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those who practically affirm, that the human understanding is more competent to determine on the mysteries of the divine nature, than the infinite wisdom of God. Consider how danger ous to the souls of men is the prevalence of those principles, which cover unyielding pride of heart and consequent alienation from genuine scriptural divinity, and which evidently lead on to avowed apostasy from all religion. It is with grief I make the additional observation, that Socinians have been much aided and supported in their practice of misrepresentation, by the false theories which some professed Trinitarians have adopted, and by the various hypotheses which have been devised, and the vain attempts, which have for many ages been made, to explain the mode of the divine existence.

But this species of misrepresentation is not the only instrument, which Unitarians employ against the doctrine of the Trinity. We cannot, without solemn reprehension, notice their manner of explaining and applying holy writ. One grand misapplication with which we charge. them is, that they collect together those scriptures, which speak of an inferiority of the Son to the Father, and urge them as direct arguments against Trinitarians. This, we contend, is neither just nor pertinent, unless Trinitarians hold, that the character of a divine person is the only character which Christ sustains. But this is not their creed. They ap prehend that the Son of God, in his original divine character, was not qualified for the work of a Redeemer, and therefore that the character which was suited to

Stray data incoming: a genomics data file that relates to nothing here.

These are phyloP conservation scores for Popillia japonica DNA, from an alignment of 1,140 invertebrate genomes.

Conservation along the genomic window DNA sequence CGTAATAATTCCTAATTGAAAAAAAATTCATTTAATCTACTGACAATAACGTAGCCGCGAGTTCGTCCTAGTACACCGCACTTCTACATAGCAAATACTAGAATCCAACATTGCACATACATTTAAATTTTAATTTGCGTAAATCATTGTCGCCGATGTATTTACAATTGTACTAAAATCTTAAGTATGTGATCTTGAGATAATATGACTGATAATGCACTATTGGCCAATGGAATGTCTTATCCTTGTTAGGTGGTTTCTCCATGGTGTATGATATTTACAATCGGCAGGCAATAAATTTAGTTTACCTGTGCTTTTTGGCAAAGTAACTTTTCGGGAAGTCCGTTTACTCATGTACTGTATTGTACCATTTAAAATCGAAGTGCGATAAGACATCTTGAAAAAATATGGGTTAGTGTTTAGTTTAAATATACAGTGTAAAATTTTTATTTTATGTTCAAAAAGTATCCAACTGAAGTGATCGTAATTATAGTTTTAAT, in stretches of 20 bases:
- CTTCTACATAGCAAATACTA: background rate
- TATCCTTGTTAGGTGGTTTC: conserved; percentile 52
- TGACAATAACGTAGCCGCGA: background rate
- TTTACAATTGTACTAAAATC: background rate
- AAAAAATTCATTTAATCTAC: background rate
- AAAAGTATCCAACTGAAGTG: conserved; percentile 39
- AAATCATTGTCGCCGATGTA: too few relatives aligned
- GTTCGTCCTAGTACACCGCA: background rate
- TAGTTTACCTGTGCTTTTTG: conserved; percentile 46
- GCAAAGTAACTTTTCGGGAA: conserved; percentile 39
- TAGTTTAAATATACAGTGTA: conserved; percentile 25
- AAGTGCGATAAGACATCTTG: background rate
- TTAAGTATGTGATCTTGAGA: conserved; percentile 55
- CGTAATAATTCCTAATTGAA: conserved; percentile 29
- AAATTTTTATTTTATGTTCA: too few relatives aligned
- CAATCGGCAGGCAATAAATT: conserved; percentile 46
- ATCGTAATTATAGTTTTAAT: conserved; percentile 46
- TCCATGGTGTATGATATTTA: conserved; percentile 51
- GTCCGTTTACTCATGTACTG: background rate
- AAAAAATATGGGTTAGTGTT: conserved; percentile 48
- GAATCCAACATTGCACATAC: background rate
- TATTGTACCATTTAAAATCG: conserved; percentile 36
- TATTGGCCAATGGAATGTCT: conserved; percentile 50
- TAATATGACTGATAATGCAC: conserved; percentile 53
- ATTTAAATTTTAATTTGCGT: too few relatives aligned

that work, was an assumed character. This, they believe, agrees with the Christian scriptures, which explicitly teach, that he who was rich became poor; that he who was in the form of God, and thought it not robbery to be equal with God, made himself of no reputation, and was found in fashion as a man; that he who was Lord of all, became à ser. vant; in short, that the eternal Son of God, for the purpose of redemption, united human nature to his divine nature, and so, in an incomprehensible manner, became God and man in one person. Thus he was qualified to sustain every office which must belong to a Redeemer. In his assumed character he became an atoning priest, a prophet, a ser vant, a mediator. In all the offices which he executes in the work of redemption, he is subordinate to the Father, and in his human nature entirely dependent.

Hence the propriety of those scriptures, which represent him as sent by the Father, as praying to him and assisted by him, as performing the actions. of a man, obeying, suffering, &c. And considering that his work on earth required him to appear and act wholly in his assumed character, it is easily accounted for, that his humanity and his official inferiority are so often presented to view. But although the New Testament so frequent ly exhibits Christ in his official and subordinate character, it does not conceal his high original, but declares, in the plainest and most emphatical language, his eternal power and Godhead. Now if the scriptures never spoke of Christ, except in his human or official character, or if it were